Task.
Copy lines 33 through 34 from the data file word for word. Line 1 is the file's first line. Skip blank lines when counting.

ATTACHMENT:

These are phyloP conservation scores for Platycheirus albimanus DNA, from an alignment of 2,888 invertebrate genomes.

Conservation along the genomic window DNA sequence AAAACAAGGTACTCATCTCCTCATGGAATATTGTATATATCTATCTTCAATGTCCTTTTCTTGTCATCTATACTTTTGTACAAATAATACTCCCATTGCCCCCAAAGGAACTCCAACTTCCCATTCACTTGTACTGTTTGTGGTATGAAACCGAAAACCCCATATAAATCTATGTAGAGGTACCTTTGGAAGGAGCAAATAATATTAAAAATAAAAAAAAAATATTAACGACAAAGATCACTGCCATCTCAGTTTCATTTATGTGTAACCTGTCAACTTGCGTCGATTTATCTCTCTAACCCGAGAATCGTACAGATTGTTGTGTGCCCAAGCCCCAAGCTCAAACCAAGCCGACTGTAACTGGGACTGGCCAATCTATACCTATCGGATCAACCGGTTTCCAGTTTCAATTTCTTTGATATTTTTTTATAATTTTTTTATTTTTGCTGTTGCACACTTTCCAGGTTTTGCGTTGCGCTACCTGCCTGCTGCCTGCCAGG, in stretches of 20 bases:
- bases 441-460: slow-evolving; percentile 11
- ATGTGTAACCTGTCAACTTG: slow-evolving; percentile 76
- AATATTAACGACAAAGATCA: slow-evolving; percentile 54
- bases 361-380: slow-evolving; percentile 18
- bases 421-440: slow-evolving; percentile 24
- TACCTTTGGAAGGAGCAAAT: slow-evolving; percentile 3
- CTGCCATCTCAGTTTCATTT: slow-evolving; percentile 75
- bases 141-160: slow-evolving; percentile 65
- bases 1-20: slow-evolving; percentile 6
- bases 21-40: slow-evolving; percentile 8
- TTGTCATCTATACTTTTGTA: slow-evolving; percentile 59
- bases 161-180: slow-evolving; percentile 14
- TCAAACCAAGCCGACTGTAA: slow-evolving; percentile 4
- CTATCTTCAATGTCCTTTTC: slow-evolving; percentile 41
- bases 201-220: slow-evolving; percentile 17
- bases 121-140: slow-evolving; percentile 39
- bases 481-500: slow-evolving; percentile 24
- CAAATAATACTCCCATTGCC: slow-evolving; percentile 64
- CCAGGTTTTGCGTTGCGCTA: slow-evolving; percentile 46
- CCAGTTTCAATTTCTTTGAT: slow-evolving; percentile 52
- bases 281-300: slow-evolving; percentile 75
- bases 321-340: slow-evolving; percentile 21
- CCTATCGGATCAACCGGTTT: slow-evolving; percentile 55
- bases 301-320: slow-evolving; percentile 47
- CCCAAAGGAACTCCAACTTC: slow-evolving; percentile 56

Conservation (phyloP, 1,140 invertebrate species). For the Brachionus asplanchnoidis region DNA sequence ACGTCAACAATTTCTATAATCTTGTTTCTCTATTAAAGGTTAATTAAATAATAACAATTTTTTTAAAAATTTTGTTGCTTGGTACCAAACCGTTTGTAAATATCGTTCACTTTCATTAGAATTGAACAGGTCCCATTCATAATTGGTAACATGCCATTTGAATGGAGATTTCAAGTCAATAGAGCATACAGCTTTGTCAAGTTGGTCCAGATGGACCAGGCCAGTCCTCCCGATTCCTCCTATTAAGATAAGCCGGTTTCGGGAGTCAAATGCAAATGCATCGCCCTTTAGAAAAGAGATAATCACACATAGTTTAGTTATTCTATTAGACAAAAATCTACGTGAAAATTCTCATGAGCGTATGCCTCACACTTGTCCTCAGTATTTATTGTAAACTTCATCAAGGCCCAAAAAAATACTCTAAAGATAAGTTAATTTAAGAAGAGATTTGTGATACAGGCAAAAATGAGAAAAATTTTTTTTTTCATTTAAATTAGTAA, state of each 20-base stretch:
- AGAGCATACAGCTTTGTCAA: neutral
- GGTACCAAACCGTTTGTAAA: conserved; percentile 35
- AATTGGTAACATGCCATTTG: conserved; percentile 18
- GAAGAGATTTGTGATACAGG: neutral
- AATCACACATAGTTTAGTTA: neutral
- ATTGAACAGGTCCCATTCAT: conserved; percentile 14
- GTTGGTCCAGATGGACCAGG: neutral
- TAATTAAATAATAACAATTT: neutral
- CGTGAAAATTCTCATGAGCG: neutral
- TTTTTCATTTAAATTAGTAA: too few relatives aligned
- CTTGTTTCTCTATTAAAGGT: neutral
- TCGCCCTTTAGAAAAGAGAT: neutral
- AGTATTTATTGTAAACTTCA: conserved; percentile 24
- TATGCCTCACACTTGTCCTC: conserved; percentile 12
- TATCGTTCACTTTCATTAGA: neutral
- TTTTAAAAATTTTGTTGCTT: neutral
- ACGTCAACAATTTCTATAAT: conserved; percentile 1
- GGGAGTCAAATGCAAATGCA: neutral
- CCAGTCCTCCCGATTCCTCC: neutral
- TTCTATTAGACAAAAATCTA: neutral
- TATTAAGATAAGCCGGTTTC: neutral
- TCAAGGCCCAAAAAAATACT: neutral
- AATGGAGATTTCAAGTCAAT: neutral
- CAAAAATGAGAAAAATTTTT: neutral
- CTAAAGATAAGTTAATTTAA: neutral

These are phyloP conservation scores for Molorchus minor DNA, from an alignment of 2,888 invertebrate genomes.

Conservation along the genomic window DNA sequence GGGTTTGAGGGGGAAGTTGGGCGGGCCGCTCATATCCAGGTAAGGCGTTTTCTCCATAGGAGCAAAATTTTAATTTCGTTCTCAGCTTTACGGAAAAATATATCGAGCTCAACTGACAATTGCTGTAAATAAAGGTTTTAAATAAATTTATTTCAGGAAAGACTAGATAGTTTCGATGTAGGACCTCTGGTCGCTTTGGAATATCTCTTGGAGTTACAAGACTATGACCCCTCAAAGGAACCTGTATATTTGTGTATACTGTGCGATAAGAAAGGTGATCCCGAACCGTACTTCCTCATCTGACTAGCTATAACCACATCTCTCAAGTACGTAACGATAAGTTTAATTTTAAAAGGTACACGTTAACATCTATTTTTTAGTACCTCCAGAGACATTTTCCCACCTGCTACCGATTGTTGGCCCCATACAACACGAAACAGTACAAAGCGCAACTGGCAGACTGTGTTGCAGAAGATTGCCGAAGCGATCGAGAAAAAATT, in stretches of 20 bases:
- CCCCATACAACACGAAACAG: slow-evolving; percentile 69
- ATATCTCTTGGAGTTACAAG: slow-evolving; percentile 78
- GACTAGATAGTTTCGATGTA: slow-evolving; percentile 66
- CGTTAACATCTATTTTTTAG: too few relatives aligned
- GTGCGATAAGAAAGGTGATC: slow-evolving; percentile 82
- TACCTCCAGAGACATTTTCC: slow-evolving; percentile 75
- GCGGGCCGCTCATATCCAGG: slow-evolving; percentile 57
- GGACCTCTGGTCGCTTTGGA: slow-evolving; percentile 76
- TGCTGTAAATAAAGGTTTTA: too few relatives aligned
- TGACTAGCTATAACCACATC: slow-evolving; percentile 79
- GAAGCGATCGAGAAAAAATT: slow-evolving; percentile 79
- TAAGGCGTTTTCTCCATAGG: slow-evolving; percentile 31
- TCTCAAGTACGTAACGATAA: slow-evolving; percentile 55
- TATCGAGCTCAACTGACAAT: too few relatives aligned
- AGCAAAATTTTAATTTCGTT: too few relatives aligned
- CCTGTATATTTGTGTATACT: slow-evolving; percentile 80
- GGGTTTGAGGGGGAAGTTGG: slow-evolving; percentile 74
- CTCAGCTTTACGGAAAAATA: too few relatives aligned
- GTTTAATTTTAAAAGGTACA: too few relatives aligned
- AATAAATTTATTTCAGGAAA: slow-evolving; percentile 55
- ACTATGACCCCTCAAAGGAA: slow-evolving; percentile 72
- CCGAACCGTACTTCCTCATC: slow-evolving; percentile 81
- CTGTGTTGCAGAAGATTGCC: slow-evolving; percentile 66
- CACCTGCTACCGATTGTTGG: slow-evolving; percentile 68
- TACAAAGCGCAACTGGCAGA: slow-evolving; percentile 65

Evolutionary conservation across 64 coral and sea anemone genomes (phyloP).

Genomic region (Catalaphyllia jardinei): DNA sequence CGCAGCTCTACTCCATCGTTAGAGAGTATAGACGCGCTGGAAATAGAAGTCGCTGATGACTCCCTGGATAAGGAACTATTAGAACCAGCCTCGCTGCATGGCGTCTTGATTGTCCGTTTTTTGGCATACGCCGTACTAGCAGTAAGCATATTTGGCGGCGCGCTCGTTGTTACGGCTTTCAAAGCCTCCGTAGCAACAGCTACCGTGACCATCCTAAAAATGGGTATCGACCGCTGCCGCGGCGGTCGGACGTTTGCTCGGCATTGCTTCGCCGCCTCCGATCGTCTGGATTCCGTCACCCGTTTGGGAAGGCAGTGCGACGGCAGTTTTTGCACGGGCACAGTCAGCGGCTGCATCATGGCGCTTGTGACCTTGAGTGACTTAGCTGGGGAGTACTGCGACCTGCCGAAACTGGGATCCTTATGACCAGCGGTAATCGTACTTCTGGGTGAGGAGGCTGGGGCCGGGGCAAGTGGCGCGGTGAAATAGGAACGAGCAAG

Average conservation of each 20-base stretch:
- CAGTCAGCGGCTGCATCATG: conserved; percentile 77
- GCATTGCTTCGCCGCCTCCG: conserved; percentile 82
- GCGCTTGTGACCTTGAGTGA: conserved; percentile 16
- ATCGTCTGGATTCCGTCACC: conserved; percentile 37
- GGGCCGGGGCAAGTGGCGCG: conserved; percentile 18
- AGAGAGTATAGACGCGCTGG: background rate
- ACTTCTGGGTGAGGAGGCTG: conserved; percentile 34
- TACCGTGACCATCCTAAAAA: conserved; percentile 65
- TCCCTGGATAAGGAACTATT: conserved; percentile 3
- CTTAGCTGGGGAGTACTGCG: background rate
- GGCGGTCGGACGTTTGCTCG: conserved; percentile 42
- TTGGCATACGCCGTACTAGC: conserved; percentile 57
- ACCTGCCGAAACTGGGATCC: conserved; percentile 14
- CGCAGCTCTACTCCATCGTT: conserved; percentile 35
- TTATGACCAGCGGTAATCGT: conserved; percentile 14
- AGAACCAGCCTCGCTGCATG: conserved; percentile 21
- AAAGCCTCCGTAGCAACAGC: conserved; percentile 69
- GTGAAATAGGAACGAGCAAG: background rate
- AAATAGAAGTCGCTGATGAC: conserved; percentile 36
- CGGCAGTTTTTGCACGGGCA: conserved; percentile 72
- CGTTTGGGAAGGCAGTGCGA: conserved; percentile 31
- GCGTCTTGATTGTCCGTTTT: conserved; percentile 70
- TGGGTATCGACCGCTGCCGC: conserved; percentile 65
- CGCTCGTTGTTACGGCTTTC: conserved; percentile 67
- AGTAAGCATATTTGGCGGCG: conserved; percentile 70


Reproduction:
- AATCACACATAGTTTAGTTA: neutral
- ATTGAACAGGTCCCATTCAT: conserved; percentile 14